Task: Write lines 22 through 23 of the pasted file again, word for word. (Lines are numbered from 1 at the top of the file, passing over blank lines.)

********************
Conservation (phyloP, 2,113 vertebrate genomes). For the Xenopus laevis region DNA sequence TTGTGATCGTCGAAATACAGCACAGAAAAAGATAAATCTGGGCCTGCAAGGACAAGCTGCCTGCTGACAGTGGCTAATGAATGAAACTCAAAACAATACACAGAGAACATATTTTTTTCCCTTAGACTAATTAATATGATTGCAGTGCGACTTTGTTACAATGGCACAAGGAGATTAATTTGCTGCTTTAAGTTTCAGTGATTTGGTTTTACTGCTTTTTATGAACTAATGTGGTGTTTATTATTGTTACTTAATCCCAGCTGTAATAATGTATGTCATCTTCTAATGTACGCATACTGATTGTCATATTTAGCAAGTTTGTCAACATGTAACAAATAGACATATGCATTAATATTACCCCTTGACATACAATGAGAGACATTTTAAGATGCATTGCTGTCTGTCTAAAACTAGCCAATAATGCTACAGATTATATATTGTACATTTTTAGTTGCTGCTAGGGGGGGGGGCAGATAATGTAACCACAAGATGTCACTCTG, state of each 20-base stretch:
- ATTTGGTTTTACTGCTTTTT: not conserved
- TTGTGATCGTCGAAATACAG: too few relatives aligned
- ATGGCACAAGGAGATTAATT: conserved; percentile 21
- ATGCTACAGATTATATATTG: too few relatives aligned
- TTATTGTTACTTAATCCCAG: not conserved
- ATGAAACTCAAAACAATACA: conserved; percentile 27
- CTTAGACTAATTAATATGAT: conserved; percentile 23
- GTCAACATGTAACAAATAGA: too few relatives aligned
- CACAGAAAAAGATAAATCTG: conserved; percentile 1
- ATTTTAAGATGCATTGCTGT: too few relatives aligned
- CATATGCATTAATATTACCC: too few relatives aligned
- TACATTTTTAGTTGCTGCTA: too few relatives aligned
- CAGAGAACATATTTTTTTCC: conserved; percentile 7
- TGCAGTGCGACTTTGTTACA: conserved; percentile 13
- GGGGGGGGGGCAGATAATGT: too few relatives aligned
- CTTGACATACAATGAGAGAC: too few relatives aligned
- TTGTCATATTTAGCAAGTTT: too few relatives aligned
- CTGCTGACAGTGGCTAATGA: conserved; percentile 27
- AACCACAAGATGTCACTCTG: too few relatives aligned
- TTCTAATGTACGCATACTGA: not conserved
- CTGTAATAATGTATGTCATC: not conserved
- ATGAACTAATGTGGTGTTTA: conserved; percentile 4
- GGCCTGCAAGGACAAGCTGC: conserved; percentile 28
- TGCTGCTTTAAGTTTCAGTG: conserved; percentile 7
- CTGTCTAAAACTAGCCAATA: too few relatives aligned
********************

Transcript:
- CTGTAATAATGTATGTCATC: not conserved
- ATGAACTAATGTGGTGTTTA: conserved; percentile 4